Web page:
Fluorescence and energy transfer studies of membrane protein folding
- Author(s): Kang, Guipeun
- et al.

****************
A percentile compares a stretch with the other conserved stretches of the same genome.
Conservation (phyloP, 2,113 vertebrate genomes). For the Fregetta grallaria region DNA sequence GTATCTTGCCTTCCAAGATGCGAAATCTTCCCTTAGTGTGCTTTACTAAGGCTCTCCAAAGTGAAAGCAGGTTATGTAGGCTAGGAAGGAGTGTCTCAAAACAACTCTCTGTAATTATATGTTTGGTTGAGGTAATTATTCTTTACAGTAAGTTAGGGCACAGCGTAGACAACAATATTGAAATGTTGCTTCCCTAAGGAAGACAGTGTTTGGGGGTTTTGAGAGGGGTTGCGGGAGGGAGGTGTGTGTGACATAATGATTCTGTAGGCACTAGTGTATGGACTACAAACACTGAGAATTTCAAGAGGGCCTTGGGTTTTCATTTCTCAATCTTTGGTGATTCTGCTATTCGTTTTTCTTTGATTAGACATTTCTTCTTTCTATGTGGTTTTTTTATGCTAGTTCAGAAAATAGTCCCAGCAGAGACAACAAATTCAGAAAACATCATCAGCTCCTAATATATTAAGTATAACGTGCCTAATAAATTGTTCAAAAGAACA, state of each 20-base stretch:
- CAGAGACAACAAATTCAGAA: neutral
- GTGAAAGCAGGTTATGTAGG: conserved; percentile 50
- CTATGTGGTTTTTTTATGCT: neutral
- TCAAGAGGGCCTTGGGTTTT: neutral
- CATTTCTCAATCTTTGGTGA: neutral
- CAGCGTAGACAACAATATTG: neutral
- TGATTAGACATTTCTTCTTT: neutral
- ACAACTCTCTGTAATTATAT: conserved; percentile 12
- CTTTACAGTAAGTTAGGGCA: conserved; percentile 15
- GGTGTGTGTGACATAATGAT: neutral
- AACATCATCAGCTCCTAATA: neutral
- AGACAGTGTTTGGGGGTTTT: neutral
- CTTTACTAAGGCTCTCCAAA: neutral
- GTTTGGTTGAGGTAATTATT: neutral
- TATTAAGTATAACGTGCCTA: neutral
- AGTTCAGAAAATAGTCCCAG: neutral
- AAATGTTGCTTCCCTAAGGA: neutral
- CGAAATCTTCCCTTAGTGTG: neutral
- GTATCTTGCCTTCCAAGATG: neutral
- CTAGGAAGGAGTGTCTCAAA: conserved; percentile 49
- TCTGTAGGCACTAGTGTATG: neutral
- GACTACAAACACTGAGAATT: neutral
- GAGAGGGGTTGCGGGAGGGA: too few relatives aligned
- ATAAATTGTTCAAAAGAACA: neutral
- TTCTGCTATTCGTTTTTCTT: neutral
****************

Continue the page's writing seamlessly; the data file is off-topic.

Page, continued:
Approximately 30 % of human genes encode for membrane proteins. Membrane proteins play important roles in cells as ion pumps, ligand receptors, and ion channels, and are targets for approximately 60 % of all therapeutic drugs. Despite their relevance in biology and biochemistry, membrane proteins account for only 1 % of the total number of reported protein structures (RCSB Protein Data Bank), and only 16 % of all protein folding literature is related to membrane protein folding (literature search from 1990 - - 2015, Web of Science). This dissertation presents spectroscopic studies of the in vitro folding mechanisms of outer membrane protein A (OmpA). Several optical tools are utilized, including circular dichroism (CD), tryptophan fluorescence, Förster resonance energy transfer (FRET), and ultraviolet resonance Raman (UVRR) spectroscopy. An improved method to determine free energies of unfolding of OmpA based on spectral decomposition is presented. Dynamics of OmpA folding in synthetic lipid bilayers of small unilamellar vesicles (SUVs) are investigated through studies of secondary and tertiary structures. CD and FRET data indicate that secondary and tertiary structures are formed within the first hour of folding, and strand extension and equilibration continues on a longer timescale. UVRR data complement the CD and FRET results, and reveal evolution of molecular interactions during folding. In particular, a tryptophan residue in the extra-vesicle portion of the pore (position 129) displays unusually intense Raman activity in the hydrogen-out-of-plane (HOOP) region. The increase in HOOP intensity is hypothesized to reflect perturbation of the indole ring electron density because of a nearby charged residue or hydroxyl group on neighboring threonine residue. More likely, hydrogen bonding of [pi] electrons on tryptophan with hydroxyl group contributes to the overall stability in addition to hydrophobic contacts by neighboring hydrophobic residues. A relatively new folding environment of nanodiscs is also explored. Preliminary FRET and UVRR data show that OmpA folds and inserts into nanodiscs. Collectively, these measurements elucidate changes in secondary and tertiary structures as well as molecular interactions of tryptophan residues during membrane protein folding